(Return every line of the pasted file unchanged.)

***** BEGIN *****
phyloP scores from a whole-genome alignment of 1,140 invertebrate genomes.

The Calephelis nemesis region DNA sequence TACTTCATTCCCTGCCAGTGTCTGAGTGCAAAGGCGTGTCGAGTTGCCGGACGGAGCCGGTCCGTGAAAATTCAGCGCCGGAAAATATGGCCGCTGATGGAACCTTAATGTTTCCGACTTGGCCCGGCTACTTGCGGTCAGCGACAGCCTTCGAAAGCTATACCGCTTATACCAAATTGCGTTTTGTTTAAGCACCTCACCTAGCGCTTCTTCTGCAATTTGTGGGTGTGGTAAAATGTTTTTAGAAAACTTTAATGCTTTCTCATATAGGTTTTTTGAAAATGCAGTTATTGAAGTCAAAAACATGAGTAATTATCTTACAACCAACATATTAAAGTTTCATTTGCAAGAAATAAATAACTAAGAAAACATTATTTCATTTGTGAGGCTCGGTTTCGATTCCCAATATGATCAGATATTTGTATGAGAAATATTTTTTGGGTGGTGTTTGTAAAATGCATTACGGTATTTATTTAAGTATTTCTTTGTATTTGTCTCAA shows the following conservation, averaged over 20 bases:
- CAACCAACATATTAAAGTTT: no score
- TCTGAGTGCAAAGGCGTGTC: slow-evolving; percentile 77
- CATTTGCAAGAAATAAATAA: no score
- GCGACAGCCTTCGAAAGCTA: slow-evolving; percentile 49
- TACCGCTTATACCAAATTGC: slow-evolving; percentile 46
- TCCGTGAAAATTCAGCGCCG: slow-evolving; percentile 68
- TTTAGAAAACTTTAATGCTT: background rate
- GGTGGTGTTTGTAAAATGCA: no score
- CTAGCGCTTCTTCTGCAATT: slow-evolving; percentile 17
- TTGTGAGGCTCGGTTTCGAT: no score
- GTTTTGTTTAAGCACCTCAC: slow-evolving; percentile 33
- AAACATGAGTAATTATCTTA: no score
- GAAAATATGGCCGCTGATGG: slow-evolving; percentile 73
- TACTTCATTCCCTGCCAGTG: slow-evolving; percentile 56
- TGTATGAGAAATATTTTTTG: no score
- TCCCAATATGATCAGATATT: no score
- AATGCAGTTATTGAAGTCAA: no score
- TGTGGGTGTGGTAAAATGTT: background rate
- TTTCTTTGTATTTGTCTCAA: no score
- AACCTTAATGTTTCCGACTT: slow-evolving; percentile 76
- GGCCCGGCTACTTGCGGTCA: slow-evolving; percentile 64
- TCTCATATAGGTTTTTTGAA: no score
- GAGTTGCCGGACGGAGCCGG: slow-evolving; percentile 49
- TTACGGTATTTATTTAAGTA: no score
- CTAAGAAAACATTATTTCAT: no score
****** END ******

phyloP scores from a whole-genome alignment of 1,140 invertebrate genomes.

The Calephelis nemesis region DNA sequence TACTTCATTCCCTGCCAGTGTCTGAGTGCAAAGGCGTGTCGAGTTGCCGGACGGAGCCGGTCCGTGAAAATTCAGCGCCGGAAAATATGGCCGCTGATGGAACCTTAATGTTTCCGACTTGGCCCGGCTACTTGCGGTCAGCGACAGCCTTCGAAAGCTATACCGCTTATACCAAATTGCGTTTTGTTTAAGCACCTCACCTAGCGCTTCTTCTGCAATTTGTGGGTGTGGTAAAATGTTTTTAGAAAACTTTAATGCTTTCTCATATAGGTTTTTTGAAAATGCAGTTATTGAAGTCAAAAACATGAGTAATTATCTTACAACCAACATATTAAAGTTTCATTTGCAAGAAATAAATAACTAAGAAAACATTATTTCATTTGTGAGGCTCGGTTTCGATTCCCAATATGATCAGATATTTGTATGAGAAATATTTTTTGGGTGGTGTTTGTAAAATGCATTACGGTATTTATTTAAGTATTTCTTTGTATTTGTCTCAA shows the following conservation, averaged over 20 bases:
- CAACCAACATATTAAAGTTT: no score
- TCTGAGTGCAAAGGCGTGTC: slow-evolving; percentile 77
- CATTTGCAAGAAATAAATAA: no score
- GCGACAGCCTTCGAAAGCTA: slow-evolving; percentile 49
- TACCGCTTATACCAAATTGC: slow-evolving; percentile 46
- TCCGTGAAAATTCAGCGCCG: slow-evolving; percentile 68
- TTTAGAAAACTTTAATGCTT: background rate
- GGTGGTGTTTGTAAAATGCA: no score
- CTAGCGCTTCTTCTGCAATT: slow-evolving; percentile 17
- TTGTGAGGCTCGGTTTCGAT: no score
- GTTTTGTTTAAGCACCTCAC: slow-evolving; percentile 33
- AAACATGAGTAATTATCTTA: no score
- GAAAATATGGCCGCTGATGG: slow-evolving; percentile 73
- TACTTCATTCCCTGCCAGTG: slow-evolving; percentile 56
- TGTATGAGAAATATTTTTTG: no score
- TCCCAATATGATCAGATATT: no score
- AATGCAGTTATTGAAGTCAA: no score
- TGTGGGTGTGGTAAAATGTT: background rate
- TTTCTTTGTATTTGTCTCAA: no score
- AACCTTAATGTTTCCGACTT: slow-evolving; percentile 76
- GGCCCGGCTACTTGCGGTCA: slow-evolving; percentile 64
- TCTCATATAGGTTTTTTGAA: no score
- GAGTTGCCGGACGGAGCCGG: slow-evolving; percentile 49
- TTACGGTATTTATTTAAGTA: no score
- CTAAGAAAACATTATTTCAT: no score